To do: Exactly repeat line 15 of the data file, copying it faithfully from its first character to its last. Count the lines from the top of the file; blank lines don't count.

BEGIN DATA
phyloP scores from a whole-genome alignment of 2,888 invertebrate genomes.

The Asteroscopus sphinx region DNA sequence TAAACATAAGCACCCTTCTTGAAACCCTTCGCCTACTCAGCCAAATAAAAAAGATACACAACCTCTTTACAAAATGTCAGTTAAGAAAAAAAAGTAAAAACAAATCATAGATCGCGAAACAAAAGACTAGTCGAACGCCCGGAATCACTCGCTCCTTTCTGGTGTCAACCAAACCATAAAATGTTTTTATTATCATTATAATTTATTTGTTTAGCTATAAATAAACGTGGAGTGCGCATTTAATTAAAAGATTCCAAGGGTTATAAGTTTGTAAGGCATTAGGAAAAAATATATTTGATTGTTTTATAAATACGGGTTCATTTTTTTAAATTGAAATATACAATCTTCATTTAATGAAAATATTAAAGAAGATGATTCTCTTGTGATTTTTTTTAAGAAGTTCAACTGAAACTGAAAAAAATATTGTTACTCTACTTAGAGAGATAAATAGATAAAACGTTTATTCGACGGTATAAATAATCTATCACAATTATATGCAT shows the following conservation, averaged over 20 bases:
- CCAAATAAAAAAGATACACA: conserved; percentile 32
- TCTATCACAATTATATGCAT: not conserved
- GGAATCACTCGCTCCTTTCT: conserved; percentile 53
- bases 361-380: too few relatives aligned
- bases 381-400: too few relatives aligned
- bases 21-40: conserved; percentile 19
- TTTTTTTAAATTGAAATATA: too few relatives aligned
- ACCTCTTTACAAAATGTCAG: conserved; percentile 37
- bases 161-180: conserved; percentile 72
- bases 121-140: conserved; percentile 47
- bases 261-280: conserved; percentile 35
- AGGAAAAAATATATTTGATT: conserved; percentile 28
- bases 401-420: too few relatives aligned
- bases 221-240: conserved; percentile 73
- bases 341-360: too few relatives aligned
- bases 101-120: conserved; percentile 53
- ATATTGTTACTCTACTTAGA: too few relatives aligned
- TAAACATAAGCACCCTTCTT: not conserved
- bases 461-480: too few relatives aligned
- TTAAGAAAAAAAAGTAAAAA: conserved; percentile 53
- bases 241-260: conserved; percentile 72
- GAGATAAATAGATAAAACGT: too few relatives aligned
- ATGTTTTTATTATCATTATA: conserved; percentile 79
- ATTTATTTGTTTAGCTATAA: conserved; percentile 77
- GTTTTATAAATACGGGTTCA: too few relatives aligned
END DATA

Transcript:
- bases 401-420: too few relatives aligned